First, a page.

Whether you fish with a fly rod, a downrigger, or a gillnet, you will need a good knife. From cutting bait to trimming fishing line or processing your catch, a reliable knife is critical.
Most fishermen will need several knives for different purposes; using one general-purpose knife just won’t (pardon the pun) cut it. We’ll look at the three kinds of knives you should absolutely have: a utility knife for rough tasks on the boat, a heavy stiff-bladed butcher knife for slicing through bones, and a sharp flexible fillet knife for filleting fish. There are also more specialized knives, such as gutting knives or serrated rope cutting knives, that are typically seen on commercial fishing boats and are outside the scope of this article.
Utility Fishing Knives
For the average angler, choosing a utility knife is often a bit of an afterthought, but it’s the knife that will get the most use. It is intended for tasks such as cutting bait, slicing rope or fishing line and sometimes preparing snacks.
(I have learned that it is advisable to clean your bait knife thoroughly prior to preparing snacks unless you do not mind sandwiches with a hint of herring flavour.) A short, heavy-bladed knife made of corrosion-resistant steel will work best. As this knife will typically live on the back deck of the boat and be exposed to salt water, corrosion resistance takes precedence over a sharp cutting edge. Choosing the right balance between high-carbon sharp blades and highly corrosion-resistant but duller blades is always a challenge. More details on this dilemma will be covered below in the section on fillet knives.
Butcher Knives for Fishing
A heavy butcher knife isn’t often associated with fishing. However, unless you are just filleting all your catch, at some point you will have to cut through a fish’s spine. Even if it is just cutting the head and tail off a large salmon, a proper butcher knife is the best choice. Even after filleting a salmon, many fishermen chop the head and tail off in order to retain the spine for making salmon chowder. And if you are cutting salmon steaks, a large, stiff bladed butcher knife is critical. Using a thin fillet knife to do this is ineffective, and it will dull and possibly damage the blade.
When choosing the right butcher knife, consider where will it be stored. In order to comply with the rules around transporting your catch, often the final processing will be done at home. Keeping a butcher knife at home means it will not be exposed to the elements on a boat. Therefore, a sharp, high-carbon blade is the best choice.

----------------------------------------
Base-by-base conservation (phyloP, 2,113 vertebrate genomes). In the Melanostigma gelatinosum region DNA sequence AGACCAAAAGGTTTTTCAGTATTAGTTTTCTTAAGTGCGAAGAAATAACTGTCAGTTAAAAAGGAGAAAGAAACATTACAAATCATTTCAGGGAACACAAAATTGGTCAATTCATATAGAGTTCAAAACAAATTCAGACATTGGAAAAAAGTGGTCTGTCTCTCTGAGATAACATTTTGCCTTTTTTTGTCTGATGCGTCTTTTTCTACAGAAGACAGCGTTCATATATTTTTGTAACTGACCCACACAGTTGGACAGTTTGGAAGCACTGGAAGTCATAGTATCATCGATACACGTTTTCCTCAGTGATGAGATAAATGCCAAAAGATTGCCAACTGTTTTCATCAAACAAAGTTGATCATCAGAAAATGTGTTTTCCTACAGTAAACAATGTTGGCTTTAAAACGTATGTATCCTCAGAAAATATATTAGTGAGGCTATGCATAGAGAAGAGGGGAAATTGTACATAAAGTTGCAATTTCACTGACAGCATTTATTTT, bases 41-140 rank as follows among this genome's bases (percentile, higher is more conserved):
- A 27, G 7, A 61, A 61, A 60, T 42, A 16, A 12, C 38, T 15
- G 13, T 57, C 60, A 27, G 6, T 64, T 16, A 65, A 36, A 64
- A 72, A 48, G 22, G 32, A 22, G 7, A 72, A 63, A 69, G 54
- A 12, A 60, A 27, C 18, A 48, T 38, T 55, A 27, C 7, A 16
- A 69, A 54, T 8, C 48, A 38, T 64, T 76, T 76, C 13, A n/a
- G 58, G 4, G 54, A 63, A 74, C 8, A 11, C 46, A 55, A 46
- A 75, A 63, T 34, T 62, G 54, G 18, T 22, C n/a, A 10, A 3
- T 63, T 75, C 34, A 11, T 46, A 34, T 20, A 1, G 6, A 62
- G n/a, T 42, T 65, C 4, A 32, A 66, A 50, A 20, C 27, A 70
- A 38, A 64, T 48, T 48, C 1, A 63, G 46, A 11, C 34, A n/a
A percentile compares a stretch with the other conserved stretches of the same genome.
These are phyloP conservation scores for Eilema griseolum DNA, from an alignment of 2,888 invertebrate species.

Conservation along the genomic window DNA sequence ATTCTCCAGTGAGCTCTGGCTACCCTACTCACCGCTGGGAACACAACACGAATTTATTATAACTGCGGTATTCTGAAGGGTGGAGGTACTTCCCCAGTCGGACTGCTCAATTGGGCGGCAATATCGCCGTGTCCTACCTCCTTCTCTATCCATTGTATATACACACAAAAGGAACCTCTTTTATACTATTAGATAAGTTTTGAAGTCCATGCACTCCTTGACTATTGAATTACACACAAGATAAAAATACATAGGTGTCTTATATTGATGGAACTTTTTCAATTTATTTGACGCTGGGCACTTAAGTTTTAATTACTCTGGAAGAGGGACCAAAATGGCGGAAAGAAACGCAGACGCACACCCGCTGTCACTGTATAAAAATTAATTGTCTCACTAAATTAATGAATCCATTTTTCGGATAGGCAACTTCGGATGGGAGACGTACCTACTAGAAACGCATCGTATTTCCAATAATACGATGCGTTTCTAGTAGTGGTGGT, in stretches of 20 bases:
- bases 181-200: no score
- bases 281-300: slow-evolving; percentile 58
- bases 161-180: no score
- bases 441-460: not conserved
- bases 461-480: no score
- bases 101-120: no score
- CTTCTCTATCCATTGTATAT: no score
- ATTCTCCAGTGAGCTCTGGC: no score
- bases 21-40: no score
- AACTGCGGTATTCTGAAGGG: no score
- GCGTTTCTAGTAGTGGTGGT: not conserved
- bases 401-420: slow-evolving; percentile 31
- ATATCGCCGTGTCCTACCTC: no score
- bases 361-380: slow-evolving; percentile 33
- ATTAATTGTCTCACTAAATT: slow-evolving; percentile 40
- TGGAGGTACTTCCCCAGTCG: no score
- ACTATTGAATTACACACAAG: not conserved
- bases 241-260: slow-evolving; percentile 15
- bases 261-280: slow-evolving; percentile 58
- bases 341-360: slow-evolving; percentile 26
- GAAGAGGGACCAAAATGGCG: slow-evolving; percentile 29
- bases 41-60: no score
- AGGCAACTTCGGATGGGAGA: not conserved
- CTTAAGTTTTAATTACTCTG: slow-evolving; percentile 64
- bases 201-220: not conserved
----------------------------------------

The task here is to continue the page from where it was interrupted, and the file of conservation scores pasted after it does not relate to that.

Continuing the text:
Fillet Fishing Knives
When choosing the right fillet knife, the first consideration should be blade material. Probably we all have bought a cheap fillet knife and left it in our tackle box for a while, only to find it rusted when we need to use it. Therefore, corrosion resistance is critical, especially Granton Edge Knives: Viktorinox for use around salt water. Buying a stainless-steel knife may seem to be the answer, but they do not hold an edge very long. They do sharpen easily, so you could just sharpen them frequently. Alternatively, there are other options.
Long Fillet KnifeA high-carbon or chromium infused blade will stay sharper for much longer and cut fillets much better. The saltwater angler should therefore look for a quality chromium or carbon-infused stainless blade knife. A titanium oxide or Teflon-coated blade will also resist corrosion around the water.
Unfortunately, the cutting edge of the blade is uncoated and will rust.
Granton Edge Knives
An increasing number of new fillet and butcher knives feature oval hollows carved into the side of the blade. Knives with this feature are sometimes referred to as Granton Edge Blades, named for the Granton Knife company in Sheffield England. While this concept was patented way back in 1928, it is only now becoming more common outside professional kitchens and fish processors. These hollows break the surface tension when making thin slices of wet or clingy foods. Professional fish filleters and sushi chefs have used Granton edge knives for years. The downside is if you use and sharpen a knife long enough, you will eventually use up the cutting edge of the blade and reach the hollow. At this point the knife is no longer usable and should be replaced.
Fishing Knife Safety
Large sharp fishing knives are inherently dangerous, so some simple precautions should be made. Keep your knives sharp so they slice easily without undo force. Avoid rushing and have enough room for a clear, stable work surface. Limit alcohol intake until the job is done. And consider a cut-proof glove for your non-knife holding hand, especially if processing a large amount of meat.
Most of my knife related accidents have occurred when rushing or tired. Prior to buying a cut-proof glove, I used to refer to my left index finger as my “knife stopping finger,” and it has a cross hatch of scars to prove it. I now often use a Victorinox cut-resistant glove on that hand, and I find it works well. There are other brands available, but I have found this one to be both effective and thin enough that it does not interfere with the task at hand.
So take the time to select the correct knife for the job you need done. A quality blade may cost a bit more than an inferior one, but it will pay for itself in the long run. Make sure to maintain it so it stays sharp and doesn’t corrode. And don’t be that guy at the cleaning station sawing though his prized catch with a dull, rusty knife. Rust flakes in fillets are not the best way to increase your iron intake, and they do not help with the flavour or presentation.
This article appeared in Island Fisherman magazine. Never miss another issue—subscribe today!